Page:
Geraldton, Western Australia > Port Louis, Mauritius
2 Men, 1 Boat &…
3600 miles | 3 months at sea | hurricane force winds | 50 ft waves
rowing in 2 hour shifts, 24 hours a day
To be the 5th ever pair to have completed the journey
Ocean rowing remains one of the toughest endurance tests known to man, nearly 4000 people have climbed Mount Everest, 536 have been into space yet only 20 rowing boats have crossed the Indian Ocean and only four were pairs!
In April 2017, Doctors Ted Welman and Jack Faulkner will leave from Western Australia on their 84 day expedition to Port Louis, Mauritius as they aim to become the fastest pair to make the 3600 mile journey! The boys will spend nearly 3 months at sea as they burn 8000 calories per day rowing in 2 hour shifts, 24 hours a day for the duration of the crossing. This grueling schedule will see them battle sleep deprivation, hurricane force winds and 50 ft waves! In doing so, they hope to raise £100,000 for Médecins Sans Frontières, a global medical charity which provides much needed emergency medical care in areas affected by conflict, epidemics or natural disasters.
You can help us raise money for ‘MSF’ by following the link below
Médecins Sans Frontières (MSF)
A Truly Global Medical Charity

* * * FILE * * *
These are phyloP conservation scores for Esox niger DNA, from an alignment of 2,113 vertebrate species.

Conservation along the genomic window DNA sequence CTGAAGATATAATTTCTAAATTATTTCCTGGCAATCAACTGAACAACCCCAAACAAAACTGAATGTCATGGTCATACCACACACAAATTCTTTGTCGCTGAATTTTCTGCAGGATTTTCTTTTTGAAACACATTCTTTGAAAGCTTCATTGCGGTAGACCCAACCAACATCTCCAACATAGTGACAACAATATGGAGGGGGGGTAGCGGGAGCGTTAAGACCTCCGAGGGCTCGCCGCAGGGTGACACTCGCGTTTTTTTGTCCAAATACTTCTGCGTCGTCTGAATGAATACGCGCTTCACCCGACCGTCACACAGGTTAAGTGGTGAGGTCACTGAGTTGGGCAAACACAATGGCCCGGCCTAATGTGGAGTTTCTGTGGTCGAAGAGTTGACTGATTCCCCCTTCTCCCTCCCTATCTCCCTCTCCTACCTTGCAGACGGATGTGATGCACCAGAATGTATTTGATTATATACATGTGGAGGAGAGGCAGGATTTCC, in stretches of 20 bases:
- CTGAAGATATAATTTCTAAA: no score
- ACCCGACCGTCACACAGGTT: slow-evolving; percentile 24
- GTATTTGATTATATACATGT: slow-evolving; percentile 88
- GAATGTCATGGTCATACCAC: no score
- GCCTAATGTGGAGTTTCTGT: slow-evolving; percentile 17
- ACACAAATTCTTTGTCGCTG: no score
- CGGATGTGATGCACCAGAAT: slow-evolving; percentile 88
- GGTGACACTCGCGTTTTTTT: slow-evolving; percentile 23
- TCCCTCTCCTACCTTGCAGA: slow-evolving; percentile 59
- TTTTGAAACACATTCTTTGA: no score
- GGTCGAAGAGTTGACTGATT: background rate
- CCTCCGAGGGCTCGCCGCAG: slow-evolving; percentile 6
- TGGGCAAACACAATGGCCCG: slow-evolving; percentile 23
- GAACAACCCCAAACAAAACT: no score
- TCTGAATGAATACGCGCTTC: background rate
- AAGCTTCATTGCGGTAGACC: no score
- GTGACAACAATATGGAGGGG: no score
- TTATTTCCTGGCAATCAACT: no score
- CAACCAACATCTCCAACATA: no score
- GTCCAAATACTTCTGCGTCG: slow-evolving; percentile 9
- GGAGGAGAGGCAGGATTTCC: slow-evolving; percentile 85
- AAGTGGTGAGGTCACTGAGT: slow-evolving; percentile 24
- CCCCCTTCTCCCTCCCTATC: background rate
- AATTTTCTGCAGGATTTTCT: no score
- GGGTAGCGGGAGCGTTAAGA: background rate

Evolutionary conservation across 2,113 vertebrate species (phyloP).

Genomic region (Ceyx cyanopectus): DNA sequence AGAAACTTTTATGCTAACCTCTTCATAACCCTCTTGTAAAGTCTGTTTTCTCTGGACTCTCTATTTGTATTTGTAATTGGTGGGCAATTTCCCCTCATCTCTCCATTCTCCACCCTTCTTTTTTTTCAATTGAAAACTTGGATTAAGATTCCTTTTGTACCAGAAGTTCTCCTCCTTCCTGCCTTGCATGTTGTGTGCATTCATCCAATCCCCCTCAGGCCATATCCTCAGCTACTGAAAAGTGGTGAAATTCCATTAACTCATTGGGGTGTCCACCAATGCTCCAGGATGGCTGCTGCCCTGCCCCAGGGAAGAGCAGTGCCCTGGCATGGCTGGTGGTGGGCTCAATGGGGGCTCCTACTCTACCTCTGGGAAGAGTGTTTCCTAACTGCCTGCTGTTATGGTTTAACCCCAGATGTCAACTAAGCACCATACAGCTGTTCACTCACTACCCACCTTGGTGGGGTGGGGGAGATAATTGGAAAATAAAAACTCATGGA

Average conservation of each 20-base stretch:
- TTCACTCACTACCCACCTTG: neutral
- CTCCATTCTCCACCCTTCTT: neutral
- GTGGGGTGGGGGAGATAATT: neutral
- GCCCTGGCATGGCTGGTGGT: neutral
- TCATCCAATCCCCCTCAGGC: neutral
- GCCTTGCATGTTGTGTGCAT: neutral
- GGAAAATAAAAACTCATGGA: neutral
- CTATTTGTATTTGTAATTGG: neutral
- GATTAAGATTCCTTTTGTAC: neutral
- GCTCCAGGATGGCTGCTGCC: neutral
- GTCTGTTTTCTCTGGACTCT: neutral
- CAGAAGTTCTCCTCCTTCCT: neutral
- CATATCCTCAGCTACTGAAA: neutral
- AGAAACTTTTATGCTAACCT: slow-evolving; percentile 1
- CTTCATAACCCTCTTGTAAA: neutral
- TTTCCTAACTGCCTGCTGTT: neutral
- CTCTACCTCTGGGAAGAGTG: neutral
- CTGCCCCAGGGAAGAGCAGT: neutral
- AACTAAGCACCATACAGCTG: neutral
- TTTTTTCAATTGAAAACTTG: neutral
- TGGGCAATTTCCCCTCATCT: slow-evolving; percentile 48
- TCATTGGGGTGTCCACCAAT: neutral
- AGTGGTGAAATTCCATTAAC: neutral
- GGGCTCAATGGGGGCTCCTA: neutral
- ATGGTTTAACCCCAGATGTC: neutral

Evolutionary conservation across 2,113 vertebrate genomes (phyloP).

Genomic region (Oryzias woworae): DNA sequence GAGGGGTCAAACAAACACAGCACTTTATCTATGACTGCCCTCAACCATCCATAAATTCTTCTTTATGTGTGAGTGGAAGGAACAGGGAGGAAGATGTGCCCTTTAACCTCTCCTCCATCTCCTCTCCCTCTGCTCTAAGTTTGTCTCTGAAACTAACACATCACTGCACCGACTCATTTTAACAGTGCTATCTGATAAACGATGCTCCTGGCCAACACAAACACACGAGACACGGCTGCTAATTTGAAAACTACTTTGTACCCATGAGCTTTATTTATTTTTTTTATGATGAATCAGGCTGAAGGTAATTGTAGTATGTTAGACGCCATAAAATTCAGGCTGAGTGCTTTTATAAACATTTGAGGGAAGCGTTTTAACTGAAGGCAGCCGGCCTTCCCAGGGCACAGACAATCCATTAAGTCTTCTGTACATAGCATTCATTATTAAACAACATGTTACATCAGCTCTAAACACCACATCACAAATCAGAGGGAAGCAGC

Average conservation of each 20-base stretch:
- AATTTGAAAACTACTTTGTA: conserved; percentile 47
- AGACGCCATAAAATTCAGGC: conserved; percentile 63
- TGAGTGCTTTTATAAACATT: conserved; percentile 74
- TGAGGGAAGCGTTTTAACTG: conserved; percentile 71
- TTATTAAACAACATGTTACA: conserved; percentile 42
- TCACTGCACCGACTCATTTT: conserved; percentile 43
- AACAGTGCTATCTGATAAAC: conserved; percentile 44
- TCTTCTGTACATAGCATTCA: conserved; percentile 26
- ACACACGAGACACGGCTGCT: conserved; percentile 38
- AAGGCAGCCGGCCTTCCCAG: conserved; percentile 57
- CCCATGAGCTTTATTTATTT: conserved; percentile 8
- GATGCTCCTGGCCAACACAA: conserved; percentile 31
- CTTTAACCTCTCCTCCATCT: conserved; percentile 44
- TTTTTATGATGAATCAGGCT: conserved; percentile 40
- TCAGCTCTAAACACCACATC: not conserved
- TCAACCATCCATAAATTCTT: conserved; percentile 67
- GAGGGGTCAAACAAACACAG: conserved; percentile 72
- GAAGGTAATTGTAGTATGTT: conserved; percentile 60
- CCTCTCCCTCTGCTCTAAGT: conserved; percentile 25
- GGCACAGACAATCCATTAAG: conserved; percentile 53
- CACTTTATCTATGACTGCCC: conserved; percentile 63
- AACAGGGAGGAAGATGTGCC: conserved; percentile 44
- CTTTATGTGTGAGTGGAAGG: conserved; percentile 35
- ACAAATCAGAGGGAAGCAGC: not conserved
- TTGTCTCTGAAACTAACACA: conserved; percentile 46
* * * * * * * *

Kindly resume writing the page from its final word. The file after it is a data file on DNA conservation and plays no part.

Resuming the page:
Working as doctors in UK Hospitals has given us an appreciation of the importance of first responders and emergency healthcare in times of crisis. In the UK we are incredibly lucky to have such a comprehensive health service, free at the point of delivery and available to everyone who needs it. History has shown that natural disasters and conflicts that devastate local communities, often occur in areas with the least access to medical resources. MSF helps people worldwide where the need is greatest, delivering emergency medical aid to those affected by conflict, epidemics, disasters or exclusion from healthcare. They place highly skilled medical staff, logisticians and water and sanitation experts into disaster zones with their medics carrying out over 8 million patient consultations every year. Their network of aid workers and supplies around the world mean they can quickly respond to disasters. Indeed, after the Haiti earthquake, they treated their first patient within three minutes. MSF was founded in 1971 on the belief that all people have the right to medical care regardless of gender, race, religion, creed or political affiliation, and that the needs of these people outweigh respect for national boundaries. MSF has since opened offices in 28 countries and employs more than 30,000 people across the world. Since its foundation, MSF has treated over a hundred million patients